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Electric tractors emerge as viable alternatives for some operations
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Electric tractors emerge as viable alternatives for some operations

AGCO’s e100 tractor

AGCO’s e100 tractor — which has equivalent of 100 horsepower — is under development. A working prototype is shown here.

There may be a day when farmers will no longer hear the roar of internal combustion engines or wear the faint scent of diesel fuel.

Electric tractors are in their infancy, but manufacturers are taking a serious look at them. They face some impediments, acceptance not the least among them.

“That is the main challenge for dealers to get these out to growers,” said Tom Turner, a strategic marketing manager at AGCO. “They’re not as readily accepted, especially in rural environments.”

Nevertheless, AGCO is among several major ag equipment companies gearing up for production of electric-powered tractors.

Its e100 model, under the Fendt brand, is a 100-horsepower tractor under development. Turner would not disclose when it will be available commercially, but did say it will be sooner rather than later.

“We hope to be under production in the near future,” he said.

Others companies are also looking at the potential for battery-operated tractors.

John Deere unveiled a futuristic prototype of a 300-horsepower model a few years ago at the farm expo Agritechnica, at Hanover, Germany. Deere declined to comment on the vehicle for this article, and the company has at least publicly pulled back from developing large-scale electric tractors for now.

In the field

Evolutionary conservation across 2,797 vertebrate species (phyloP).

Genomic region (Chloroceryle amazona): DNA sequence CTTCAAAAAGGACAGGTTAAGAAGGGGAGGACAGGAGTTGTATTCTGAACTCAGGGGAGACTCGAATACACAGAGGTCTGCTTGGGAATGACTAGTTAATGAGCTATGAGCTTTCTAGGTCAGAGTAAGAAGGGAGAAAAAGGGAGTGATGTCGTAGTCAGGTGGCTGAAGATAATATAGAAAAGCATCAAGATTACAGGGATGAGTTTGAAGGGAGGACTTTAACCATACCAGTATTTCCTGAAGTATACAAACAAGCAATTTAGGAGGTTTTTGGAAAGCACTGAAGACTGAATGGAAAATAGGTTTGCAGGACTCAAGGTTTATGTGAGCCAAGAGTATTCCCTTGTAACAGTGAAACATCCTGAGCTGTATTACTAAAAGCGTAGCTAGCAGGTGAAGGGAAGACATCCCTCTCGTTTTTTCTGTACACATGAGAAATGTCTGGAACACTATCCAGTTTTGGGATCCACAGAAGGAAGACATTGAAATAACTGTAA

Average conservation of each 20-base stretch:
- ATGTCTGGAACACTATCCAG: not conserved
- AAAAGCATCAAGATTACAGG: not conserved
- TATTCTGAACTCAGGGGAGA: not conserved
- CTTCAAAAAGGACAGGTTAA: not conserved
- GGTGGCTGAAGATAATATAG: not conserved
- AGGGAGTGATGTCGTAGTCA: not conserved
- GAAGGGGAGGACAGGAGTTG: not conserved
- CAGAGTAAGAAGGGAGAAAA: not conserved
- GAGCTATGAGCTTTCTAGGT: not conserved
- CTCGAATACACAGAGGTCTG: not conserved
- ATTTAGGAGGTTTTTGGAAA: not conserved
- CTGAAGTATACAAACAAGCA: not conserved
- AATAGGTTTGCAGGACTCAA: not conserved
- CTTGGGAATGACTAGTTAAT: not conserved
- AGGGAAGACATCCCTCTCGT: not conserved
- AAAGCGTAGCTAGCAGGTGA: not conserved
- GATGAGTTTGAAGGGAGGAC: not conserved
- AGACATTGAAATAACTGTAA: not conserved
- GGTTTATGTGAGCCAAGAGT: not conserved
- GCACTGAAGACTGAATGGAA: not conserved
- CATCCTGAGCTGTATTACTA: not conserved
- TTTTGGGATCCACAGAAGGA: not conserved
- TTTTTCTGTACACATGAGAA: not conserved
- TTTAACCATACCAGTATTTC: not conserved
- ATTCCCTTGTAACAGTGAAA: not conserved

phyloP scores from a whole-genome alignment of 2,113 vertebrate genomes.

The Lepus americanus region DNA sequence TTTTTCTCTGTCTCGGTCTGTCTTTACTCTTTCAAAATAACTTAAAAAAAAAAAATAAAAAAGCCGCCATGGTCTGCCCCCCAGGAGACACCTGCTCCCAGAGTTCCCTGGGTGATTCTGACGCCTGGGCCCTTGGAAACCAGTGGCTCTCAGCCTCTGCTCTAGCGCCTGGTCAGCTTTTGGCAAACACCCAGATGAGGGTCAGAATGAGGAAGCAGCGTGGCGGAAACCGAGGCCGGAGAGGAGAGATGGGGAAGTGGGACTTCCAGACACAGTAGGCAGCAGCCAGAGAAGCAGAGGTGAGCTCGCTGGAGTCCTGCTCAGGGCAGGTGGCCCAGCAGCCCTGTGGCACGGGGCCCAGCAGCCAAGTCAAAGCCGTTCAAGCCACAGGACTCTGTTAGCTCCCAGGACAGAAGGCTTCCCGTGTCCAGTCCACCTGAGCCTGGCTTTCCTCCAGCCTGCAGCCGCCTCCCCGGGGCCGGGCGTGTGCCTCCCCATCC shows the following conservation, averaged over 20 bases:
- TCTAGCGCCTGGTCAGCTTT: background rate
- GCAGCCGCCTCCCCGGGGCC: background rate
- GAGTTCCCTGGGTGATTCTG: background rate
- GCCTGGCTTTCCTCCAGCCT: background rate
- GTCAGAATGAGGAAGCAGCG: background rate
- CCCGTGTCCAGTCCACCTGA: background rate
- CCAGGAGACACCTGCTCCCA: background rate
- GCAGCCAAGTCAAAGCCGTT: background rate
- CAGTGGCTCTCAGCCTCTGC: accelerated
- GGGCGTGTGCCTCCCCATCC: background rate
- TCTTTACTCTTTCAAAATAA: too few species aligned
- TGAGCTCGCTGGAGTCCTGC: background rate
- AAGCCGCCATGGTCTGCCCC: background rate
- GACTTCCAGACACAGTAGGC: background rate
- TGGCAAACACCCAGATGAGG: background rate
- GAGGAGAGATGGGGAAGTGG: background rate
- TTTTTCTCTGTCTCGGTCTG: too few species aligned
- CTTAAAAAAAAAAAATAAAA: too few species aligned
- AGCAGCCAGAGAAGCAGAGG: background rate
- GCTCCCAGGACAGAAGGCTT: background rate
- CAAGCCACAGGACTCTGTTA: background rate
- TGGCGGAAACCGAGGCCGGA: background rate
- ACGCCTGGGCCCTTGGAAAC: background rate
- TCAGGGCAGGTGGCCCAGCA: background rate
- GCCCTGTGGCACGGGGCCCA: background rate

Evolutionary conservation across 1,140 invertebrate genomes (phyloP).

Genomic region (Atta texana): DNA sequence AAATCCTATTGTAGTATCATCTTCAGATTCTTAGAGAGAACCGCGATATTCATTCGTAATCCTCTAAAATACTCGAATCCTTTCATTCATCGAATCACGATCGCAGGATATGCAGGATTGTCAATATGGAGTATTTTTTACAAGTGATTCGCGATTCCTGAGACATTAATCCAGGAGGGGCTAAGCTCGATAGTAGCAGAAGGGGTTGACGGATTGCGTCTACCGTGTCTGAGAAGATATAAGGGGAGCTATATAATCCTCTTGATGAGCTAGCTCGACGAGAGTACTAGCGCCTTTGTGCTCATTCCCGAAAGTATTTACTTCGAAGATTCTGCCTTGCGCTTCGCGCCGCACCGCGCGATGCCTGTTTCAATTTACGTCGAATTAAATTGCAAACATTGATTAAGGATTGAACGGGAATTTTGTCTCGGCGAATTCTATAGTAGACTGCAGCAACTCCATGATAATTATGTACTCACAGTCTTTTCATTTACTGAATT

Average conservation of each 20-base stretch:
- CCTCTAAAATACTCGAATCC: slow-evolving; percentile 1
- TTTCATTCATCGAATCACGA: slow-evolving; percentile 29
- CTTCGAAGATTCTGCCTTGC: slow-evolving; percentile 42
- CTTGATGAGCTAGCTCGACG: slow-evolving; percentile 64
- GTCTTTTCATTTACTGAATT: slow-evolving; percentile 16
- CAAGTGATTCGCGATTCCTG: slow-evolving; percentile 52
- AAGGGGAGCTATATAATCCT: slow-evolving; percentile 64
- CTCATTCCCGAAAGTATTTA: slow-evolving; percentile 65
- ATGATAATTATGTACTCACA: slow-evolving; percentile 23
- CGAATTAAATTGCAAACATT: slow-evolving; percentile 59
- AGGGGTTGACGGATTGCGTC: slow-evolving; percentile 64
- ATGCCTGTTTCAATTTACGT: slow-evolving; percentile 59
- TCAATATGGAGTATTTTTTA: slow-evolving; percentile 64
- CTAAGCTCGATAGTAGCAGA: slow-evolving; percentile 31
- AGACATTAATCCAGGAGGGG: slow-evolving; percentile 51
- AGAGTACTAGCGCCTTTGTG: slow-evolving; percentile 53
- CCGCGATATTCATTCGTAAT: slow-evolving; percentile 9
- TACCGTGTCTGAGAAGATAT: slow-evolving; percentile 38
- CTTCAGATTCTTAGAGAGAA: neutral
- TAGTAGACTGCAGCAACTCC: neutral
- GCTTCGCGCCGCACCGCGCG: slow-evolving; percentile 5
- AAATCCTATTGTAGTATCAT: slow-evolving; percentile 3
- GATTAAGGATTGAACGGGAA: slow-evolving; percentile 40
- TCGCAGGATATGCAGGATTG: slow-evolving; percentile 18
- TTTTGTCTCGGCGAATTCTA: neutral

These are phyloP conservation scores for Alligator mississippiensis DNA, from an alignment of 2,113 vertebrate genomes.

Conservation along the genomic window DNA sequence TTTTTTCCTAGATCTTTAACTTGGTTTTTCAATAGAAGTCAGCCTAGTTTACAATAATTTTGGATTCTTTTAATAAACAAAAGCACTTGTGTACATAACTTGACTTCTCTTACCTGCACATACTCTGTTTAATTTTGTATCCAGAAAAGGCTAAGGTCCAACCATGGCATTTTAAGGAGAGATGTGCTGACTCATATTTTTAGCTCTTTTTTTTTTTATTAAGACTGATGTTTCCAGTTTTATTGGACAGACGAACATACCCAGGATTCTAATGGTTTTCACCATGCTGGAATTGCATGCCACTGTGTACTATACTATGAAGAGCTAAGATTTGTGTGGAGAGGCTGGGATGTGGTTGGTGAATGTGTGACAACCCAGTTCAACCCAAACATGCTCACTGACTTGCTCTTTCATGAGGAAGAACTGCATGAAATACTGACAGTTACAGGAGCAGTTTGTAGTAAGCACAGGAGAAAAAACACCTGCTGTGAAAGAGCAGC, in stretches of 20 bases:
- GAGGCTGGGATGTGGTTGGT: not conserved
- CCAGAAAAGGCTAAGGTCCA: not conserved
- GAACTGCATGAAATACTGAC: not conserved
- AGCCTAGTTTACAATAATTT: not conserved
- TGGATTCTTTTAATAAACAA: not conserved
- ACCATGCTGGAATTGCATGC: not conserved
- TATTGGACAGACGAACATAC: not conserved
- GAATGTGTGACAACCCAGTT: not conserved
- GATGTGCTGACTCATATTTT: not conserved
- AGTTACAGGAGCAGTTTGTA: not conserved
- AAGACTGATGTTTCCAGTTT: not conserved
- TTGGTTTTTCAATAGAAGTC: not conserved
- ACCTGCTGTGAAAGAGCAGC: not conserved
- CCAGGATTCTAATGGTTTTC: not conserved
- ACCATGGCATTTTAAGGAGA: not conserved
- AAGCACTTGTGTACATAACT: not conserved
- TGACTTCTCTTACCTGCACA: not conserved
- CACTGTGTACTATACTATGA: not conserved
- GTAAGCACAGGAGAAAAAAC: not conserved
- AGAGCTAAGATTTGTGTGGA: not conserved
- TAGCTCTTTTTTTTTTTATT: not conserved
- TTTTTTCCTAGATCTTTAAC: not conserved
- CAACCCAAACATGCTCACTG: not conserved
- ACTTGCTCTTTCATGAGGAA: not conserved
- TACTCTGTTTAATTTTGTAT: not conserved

But the electric tractor does exist commercially already. California-based Solectrac is marketing several models.

“We’ve been selling them for three years, and I’ve been building them for 30,” said founder Steve Heckeroth.

Heckeroth, who has an architectural degree, has devoted his life to renewable power. He began designing solar homes in 1970 and turned his attention to vehicles 20 years later.

The company’s most powerful unit boasts the equivalent of 70 horsepower. Electric tractors are limited in size and are used largely on small-acreage operations. Massive, large-field units would be untenable, according to Heckeroth.

“The size of the battery pack you would need limits them,” he said. “With John Deere’s 300-horsepower prototype, it would last only about 15 minutes without a charge. It’s not feasible. I’m headed in the other direction. Fossil fuels are becoming a bigger and bigger issue, people switching to electric cars, and Tesla’s market cap is bigger than the rest of the industry put together.”

The small tractors in development and production, on the other hand, can run an average of seven to 10 hours without a charge.

Cody Allen agrees that technology doesn’t exist to run large farm vehicles strictly on battery power. However, there are applications where it fits.

“Batteries have weight, so there is always a tradeoff,” said Allen, a professor of agricultural engineering at the University of Illinois. “There are more specialized applications, like in vineyards.”

Hybrid model

He sees more application in hybridization, much like the tractor version of a Toyota Prius.

“There are opportunities there in the near term for heavy-duty equipment,” Allen said. “If you could decouple the engine from the drivetrain, you could increase efficiency. That’s in the near term. In applications where full electric is not feasible yet, some of these technologies are there.”

A marriage of battery power and autonomy may be a more promising combination. Applications for them abound, especially on fruit and vegetable operations.